The Midwest’s great deserted expanses, the interminable plains controlled by a few farmers and a great number of machines where yellow ears of corn grow, will soon be a past memory. Even more archival material will be the hard battles between the ranchers and farmers, captured by epic Western duels. Even though it’s the most developed in the world, US agriculture will need to face huge changes: numbers, economic analyses, and demographic developments impose them. In 2050, the global population will exceed 9 billion people. According to a study performed by Stratfor, a prestigious intelligence society, agricultural output will need to increase 25% in the same 35-year period. In addition to the population, needs and demands for more healthy diets will increase. Millions of people—especially in Asia—are emerging from underdevelopment and a subsistence economy. They still haven’t developed productive capacities capable of satisfying this demand. Their current sate of knowledge doesn’t allow them to solve this problem, if not by trusting countries with the competency to increase agricultural yields. The US is first in line in the contradiction between acquired supremacy and tension toward improvement.
The present picture reveals the US’ indisputable supremacy. It’s self-sufficient, it exports its products, and it boasts great yields. Less than 1% of the population works in this sector compared to an average slightly greater than 33% globally. Mechanization is legendary, production is very high, and the integration with the fertilizer industry is very profitable. In any case, this success is threatened not only by overpopulation. Arable land is obviously not infinite. The same limits are met with irrigation resources. Furthermore, costs are growing and becoming less competitive. Demands for organic foods are increasingly stringent. Finally, manual labor—Latino laborers immortalized in Steinbeck novels—will be less available, retained in Mexico by better living standards and stubborn in choosing urban destinations.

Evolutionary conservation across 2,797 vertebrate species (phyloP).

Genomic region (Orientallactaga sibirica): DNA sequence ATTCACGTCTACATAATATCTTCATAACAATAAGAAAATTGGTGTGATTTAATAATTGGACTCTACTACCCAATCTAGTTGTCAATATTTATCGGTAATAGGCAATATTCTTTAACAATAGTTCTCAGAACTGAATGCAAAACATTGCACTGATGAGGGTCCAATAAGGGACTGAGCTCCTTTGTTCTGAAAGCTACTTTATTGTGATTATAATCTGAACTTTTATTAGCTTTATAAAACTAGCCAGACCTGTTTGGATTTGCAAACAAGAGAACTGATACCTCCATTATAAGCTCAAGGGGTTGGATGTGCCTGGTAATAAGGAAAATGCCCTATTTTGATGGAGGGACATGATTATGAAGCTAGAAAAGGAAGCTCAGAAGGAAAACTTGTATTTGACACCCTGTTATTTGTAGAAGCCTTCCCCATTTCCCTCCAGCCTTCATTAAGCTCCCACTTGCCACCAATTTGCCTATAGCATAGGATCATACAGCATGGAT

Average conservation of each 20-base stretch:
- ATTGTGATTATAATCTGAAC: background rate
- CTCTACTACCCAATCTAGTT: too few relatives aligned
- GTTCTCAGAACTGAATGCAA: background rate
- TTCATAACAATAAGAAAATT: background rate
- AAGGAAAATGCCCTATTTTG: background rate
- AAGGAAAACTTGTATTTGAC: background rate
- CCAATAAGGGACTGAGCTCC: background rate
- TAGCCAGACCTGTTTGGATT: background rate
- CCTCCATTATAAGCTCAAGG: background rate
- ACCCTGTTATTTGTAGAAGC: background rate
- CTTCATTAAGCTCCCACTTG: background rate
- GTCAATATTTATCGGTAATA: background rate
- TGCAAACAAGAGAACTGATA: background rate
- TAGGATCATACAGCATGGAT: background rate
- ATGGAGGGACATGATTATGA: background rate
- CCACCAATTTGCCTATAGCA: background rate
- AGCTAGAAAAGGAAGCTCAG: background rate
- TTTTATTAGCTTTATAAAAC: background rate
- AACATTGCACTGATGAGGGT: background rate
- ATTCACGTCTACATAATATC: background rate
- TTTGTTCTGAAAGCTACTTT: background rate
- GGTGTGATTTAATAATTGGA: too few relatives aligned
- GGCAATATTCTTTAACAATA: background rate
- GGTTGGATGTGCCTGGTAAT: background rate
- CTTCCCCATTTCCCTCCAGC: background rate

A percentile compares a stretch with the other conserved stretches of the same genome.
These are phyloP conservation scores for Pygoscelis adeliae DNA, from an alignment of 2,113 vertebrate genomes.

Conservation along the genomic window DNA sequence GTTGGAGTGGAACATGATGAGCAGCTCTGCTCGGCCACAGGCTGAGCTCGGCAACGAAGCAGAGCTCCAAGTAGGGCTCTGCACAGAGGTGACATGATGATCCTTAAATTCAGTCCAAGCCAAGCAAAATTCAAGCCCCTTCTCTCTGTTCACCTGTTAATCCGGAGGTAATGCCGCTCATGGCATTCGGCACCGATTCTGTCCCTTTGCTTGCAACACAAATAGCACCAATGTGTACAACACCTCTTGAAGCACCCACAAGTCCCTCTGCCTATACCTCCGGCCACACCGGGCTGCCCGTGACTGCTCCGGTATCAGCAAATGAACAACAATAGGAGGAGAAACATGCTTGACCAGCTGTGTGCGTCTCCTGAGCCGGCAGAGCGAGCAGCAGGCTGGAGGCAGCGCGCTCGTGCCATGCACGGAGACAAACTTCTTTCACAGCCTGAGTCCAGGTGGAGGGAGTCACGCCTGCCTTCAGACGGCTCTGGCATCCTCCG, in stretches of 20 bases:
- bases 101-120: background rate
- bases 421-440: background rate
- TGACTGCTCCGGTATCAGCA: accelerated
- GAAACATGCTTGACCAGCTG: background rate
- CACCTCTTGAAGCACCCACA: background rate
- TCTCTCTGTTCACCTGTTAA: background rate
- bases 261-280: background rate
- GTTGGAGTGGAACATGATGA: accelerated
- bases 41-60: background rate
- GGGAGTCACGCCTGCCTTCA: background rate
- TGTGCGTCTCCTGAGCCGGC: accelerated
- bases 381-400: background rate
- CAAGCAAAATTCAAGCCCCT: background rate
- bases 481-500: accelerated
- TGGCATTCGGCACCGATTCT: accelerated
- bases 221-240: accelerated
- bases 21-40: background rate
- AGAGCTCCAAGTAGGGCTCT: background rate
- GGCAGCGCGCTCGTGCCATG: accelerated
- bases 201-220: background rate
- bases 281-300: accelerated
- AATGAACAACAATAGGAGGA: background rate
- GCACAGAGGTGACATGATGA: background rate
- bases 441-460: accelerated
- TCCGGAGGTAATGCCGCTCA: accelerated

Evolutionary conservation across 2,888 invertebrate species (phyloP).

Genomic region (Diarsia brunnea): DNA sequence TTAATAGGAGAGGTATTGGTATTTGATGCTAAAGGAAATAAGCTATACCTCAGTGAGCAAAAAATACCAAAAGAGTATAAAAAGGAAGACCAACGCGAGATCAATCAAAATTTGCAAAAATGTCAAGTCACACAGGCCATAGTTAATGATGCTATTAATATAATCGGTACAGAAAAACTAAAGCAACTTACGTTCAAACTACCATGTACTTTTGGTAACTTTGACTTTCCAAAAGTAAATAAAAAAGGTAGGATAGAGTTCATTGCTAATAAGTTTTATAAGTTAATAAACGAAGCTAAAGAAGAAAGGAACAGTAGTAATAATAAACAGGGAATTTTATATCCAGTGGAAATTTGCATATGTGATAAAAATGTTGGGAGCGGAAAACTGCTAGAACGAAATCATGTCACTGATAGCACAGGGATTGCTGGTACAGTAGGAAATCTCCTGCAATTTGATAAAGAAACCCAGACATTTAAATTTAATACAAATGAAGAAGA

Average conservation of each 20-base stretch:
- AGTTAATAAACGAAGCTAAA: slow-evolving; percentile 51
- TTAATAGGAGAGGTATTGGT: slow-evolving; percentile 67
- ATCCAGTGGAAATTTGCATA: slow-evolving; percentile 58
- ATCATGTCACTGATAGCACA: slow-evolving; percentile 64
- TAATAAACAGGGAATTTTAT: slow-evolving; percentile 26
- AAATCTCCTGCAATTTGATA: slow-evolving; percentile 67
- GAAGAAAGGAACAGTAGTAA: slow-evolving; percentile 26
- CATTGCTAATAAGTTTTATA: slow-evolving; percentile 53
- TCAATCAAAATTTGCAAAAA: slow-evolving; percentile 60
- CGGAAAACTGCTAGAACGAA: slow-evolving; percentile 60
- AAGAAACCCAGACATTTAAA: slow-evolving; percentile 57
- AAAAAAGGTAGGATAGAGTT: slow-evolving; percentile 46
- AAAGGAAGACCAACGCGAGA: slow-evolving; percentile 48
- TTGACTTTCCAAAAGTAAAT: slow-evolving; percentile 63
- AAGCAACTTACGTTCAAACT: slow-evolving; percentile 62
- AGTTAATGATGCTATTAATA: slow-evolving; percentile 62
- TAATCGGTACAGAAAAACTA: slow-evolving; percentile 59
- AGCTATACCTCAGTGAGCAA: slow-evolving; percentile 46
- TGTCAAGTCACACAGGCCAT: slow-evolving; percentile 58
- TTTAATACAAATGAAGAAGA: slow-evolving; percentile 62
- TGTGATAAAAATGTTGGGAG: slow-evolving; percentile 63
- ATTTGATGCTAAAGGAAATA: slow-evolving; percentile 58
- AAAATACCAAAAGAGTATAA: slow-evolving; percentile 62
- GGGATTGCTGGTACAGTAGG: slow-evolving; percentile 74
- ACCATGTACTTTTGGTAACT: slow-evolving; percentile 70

Nothing remains but technology, already pushed to unthinkable levels. Both US and Japanese universities have created experimental robots to harvest fruits and vegetables. Like their industrial colleagues, they’re not limited by hours, they’re obedient, and they don’t demand higher salaries. The harvesters know what to cut; tractors will become increasingly intelligent and capable of forgoing a driver. GMO crops will become more controlled and compatible with less toxic fertilizers. In the end, drones will control soil quality with surveys performed at a distance. It would be the revenge—peaceful and economic—of people who have long supported the dual use of research, where in this case civilian use prevails over military.